5 Steps to Developing Laboratory Equipment

Laboratories and their equipment are designed with research in mind. Whether you’re trying to make agricultural breakthroughs, medical developments, or uncovering new challenges, you’ll need to extensively plan your lab from the inside out. While all aspects of laboratory design are essential to its success, one of the most vital parts of the process is the development of equipment.

Equipment can make or break your research space. The most high-tech equipment will put you ahead of the curve, while outdated options will slow you down. Ultimately, you’ll need to rely on your design team and collaboration efforts to develop equipment that makes sense for your needs. Here are 5 steps to consider during the laboratory equipment development process.

5 Steps to Developing Laboratory Equipment

5 Steps to Developing Laboratory Equipment

1. Properly Measure Your Space

First, you’ll need to have clear measurements. There is such thing as too much equipment, believe it or not. You’ll need to find a balance between open workspace, storage, and tools. If you fail to effectively size your lab, it’ll become less effective. It’s also more prone to safety hazards, and that’s something we all want to avoid.

Work with your lab managers to properly measure your space. Determine how many users will be working in the lab at any one time, as well as the type of users. You’ll want to include different tools for students vs professional researches, for example, so get as much of an understanding as you can during these early stages. Once you know what size of space you’ll be working with, you can ensure you’re not overfilling the lab.

2. Consider Storage

Choosing equipment, as we said above, is about more than designing a workspace. You also need to know how to properly store these materials and tools safely within the space. This is especially true for lab settings with heavy chemistry or any potentially dangerous experiments. Collaborate with safety professionals about the best ways to choose tools with safety in mind.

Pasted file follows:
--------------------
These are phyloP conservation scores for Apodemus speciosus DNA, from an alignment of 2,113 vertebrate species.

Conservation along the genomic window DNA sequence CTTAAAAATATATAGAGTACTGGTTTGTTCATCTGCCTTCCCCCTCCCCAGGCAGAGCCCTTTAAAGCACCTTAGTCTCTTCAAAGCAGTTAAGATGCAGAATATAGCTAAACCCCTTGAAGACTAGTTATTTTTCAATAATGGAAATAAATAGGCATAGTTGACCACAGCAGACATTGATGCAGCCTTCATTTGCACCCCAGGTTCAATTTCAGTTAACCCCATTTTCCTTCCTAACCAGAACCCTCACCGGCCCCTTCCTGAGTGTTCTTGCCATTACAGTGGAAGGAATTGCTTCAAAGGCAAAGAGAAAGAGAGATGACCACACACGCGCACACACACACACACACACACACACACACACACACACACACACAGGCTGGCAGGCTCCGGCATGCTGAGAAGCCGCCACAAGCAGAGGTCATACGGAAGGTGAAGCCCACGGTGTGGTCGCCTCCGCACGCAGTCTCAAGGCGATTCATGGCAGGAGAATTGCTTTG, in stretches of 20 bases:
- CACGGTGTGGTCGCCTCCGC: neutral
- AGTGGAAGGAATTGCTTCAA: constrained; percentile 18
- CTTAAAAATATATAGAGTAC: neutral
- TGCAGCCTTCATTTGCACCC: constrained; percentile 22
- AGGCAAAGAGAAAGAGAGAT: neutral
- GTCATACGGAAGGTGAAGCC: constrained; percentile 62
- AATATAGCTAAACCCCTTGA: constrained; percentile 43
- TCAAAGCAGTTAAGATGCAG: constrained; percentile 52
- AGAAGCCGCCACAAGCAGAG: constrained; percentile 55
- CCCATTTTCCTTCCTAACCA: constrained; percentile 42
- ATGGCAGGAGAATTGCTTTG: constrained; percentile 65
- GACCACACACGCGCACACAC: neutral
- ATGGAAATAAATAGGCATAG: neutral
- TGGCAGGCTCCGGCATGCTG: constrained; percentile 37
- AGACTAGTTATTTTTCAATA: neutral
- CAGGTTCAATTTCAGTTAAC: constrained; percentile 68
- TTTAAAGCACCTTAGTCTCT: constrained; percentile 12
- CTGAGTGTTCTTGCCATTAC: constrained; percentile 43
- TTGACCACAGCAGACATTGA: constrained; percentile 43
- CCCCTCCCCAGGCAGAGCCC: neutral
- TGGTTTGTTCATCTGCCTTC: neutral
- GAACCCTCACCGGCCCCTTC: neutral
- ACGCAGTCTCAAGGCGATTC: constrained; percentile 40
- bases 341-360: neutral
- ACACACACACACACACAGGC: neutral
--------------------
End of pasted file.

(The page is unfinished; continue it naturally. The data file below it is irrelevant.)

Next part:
This might mean working closely with the HVAC control system to ensure the pressurization and temperature is all safe for the equipment. This is why coordination and collaboration between design teams is so essential.

3. Prototyping Lab Equipment

Sometimes the exact equipment needed for your projects or space isn’t available. Luckily, that no longer has to be an obstacle thanks to new technology. You’ll likely hear about the wonders of 3D printing, but have you seen it in action? 3D printing is an affordable solution for creating custom equipment designed for your team alone.

3D printing as a solution for laboratory equipment is outstanding among the rapid prototyping companies. It’s easy to design whatever you need by working with an engineer, designer, or the researchers themselves. There’s no need to hold back.

4. Heat Gains

When working in a lab where equipment runs continuously, you’ll have to take into account any produced heat. You need a cooling system that works for your lab size to ensure the workspace stays comfortable and productive. Overheating also poses a real threat to lab tools, so it should be taken seriously.

Before you begin collecting equipment, consider their heat gains. A mechanical engineer can help with understanding how this heat-generating equipment will work in your space. Spaces with ultralow freezer or refrigerators, for example, are the most prone to heat challenges. You can speak to your individual manufacturers for more information on heat gains.

5. Mobile Equipment

Finally, sometimes the equipment doesn’t stay in the same place. Most lab facilities need to stay flexible, and that means your tools will need to be flexible as well. Some lab equipment will travel through the building or beyond, so you need to make sure there are a clear plan and pathway for removing the space.

Large equipment is the most at risk of obstacles in mobility situations. You’ll need to account for all doors and turning points not only for delivery but potential removal. Failing to pay attention to the mobility of tools and large equipment will only lead to trouble for the lab down the road.

Preparing to build a lab is a complex process. There are a lot of moving parts to consider, and overlooking even one aspect can lead to problems in the future. It’s up to you to determine the right equipment for your space and make sure this equipment will continue to be effective in the future. Many labs today need to stay flexible, and that means having a space that grows with the research instead of the other way around. Keep your equipment mobile, customized, and well-researched.

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